Saturday of the Second Week in Ordinary Time

Saturday of the Second Week in Ordinary Time

Today’s Audio Mass Readings – Lectionary: 316

1st Reading – 2 SM 1:1-4, 11-12, 19, 23-27

David returned from his defeat of the Amalekites
and spent two days in Ziklag.
On the third day a man came from Saul’s camp,
with his clothes torn and dirt on his head.
Going to David, he fell to the ground in homage.
David asked him, “Where do you come from?”
He replied, “I have escaped from the camp of the children of Israel.”
“Tell me what happened,” David bade him.
He answered that many of the soldiers had fled the battle
and that many of them had fallen and were dead,
among them Saul and his son Jonathan.

David seized his garments and rent them,
and all the men who were with him did likewise.
They mourned and wept and fasted until evening
for Saul and his son Jonathan,
and for the soldiers of the LORD of the clans of Israel,
because they had fallen by the sword.

“Alas! the glory of Israel, Saul,
slain upon your heights;
how can the warriors have fallen!

“Saul and Jonathan, beloved and cherished,
separated neither in life nor in death,
swifter than eagles, stronger than lions!
Women of Israel, weep over Saul,
who clothed you in scarlet and in finery,
who decked your attire with ornaments of gold.

“How can the warriors have fallen–
in the thick of the battle,
slain upon your heights!

“I grieve for you, Jonathan my brother!
most dear have you been to me;
more precious have I held love for you than love for women.

“How can the warriors have fallen,
the weapons of war have perished!”

Responsorial Psalm – PS 80:2-3, 5-7

R. (4b) Let us see your face, Lord, and we shall be saved.
O shepherd of Israel, hearken,
O guide of the flock of Joseph!
From your throne upon the cherubim, shine forth
before Ephraim, Benjamin and Manasseh.
Rouse your power,
and come to save us.
R. Let us see your face, Lord, and we shall be saved.
O LORD of hosts, how long will you burn with anger
while your people pray?
You have fed them with the bread of tears
and given them tears to drink in ample measure.
You have left us to be fought over by our neighbors,
and our enemies mock us.
R. Let us see your face, Lord, and we shall be saved.

Alleluia – SEE ACTS 16:14B

R. Alleluia, alleluia.
Open our hearts, O Lord,
to listen to the words of your Son.
R. Alleluia, alleluia

Gospel – MK 3:20-21

Jesus came with his disciples into the house.
Again the crowd gathered,
making it impossible for them even to eat.
When his relatives heard of this they set out to seize him,
for they said, “He is out of his mind.”

Catholic Daily Reflections

Is Jesus “Out of His Mind?”
Saint Fabian, Pope and Martyr; or Saint Sebastian, Martyr

Jesus came with his disciples into the house. Again the crowd gathered, making it impossible for them even to eat. When his relatives heard of this they set out to seize him, for they said, “He is out of his mind.” Mark 3:20-21

What an interesting passage this is. We start with the obvious premise that Jesus is perfect in every way. He is the very Wisdom of God and is God. Everything He said and did reveals the perfect love of the Most Holy Trinity.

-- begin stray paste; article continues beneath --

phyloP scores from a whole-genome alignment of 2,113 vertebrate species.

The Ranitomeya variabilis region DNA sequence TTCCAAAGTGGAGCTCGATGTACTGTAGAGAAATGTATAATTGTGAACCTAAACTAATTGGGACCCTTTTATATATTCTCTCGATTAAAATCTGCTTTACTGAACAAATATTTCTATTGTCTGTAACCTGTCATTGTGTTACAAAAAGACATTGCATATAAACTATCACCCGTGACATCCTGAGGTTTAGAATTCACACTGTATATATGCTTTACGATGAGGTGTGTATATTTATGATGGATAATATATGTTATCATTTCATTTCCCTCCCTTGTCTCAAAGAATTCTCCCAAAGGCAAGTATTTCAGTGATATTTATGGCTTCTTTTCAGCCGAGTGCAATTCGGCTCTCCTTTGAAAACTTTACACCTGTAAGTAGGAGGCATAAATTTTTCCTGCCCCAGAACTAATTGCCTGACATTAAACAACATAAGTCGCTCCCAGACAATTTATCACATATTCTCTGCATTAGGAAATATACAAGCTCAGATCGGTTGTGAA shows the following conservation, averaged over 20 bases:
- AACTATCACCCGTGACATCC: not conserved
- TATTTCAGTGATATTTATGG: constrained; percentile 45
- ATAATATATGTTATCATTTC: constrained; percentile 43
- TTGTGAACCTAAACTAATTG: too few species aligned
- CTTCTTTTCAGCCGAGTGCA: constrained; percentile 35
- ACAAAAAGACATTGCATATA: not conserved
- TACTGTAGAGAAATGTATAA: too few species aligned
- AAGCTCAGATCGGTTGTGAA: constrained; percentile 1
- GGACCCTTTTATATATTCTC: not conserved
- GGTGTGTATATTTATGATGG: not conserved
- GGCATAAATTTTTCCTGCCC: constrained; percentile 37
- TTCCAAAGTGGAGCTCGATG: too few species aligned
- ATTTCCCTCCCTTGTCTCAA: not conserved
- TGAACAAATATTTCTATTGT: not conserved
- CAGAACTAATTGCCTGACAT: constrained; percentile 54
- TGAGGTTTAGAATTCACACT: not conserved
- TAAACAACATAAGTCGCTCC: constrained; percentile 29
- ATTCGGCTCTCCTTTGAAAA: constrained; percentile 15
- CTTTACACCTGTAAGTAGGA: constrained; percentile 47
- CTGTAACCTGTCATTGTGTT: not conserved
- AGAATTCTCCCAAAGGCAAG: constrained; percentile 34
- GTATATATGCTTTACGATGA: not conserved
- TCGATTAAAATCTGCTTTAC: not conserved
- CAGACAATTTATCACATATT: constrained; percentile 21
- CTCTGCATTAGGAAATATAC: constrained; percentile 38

But what was the response to Him? Some people, of course, listened to Him attentively with faith and glorious astonishment at His words and actions. They could see His divinity shine through and knew He was the Son of God, the Savior of the World.

But this passage reveals that others, even some who were His own relatives, thought He was “Out of His mind!” Very interesting and very revealing for our own faith journey.

If this was said of Jesus in His perfection, so it also will be said of us if we follow in His ways. Following Jesus and fulfilling His divine will in our lives will not always be accepted by others. Yes, acts of kindness and mercy toward the less fortunate, for example, will generally be seen by all as a good and virtuous thing to do. But there are many things we are called to say and do by the Gospel that will invite the criticism of others. When this happens, we should not be astonished, hurt or scandalized. We should not become angry or resentful. Rather, we should see ourselves as following in the very footsteps of Christ. We should recall His own false judgments and not allow what we experience from others to deter us from following the will of God.

Reflect, today, upon any way that you may experience the same thing that Jesus did. Reflect upon ways that your fidelity to our Lord and His mission may leave others with a critical word or thought toward you. Do not be shocked or scandalized when this happens. Instead, know that it is nothing other than an imitation of the life of Christ Jesus Himself.

Lord, I know that You were misunderstood and even criticized by others. You were misrepresented and judged even by those close to You. Help me to always accept unjust persecution and judgment in life as I seek to follow Your holy and divine will. Help me to seek You and Your will in all things despite any erroneous opinions of others. Jesus, I trust in You.

Our Audio Catholic Daily Readings are sourced from USCCB and the Daily Reflections are adapted from My Catholic Life

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About Laban Thua 1019 Articles
I am a Commissioned Liturgy Minister and also a Lector at Assumption of Mary Catholic Church. Am also a Commissioned Catholic Men Association (CMA), Member and a Lover of the Catholic Church and its teachings. My passion is disseminating the Catholic Daily Readings and Reflections, Bible Verse of the Day, Catholic Quote of the Day and Catholic Saint of the Day Information every day to all Catholic Faithfuls throughout the world.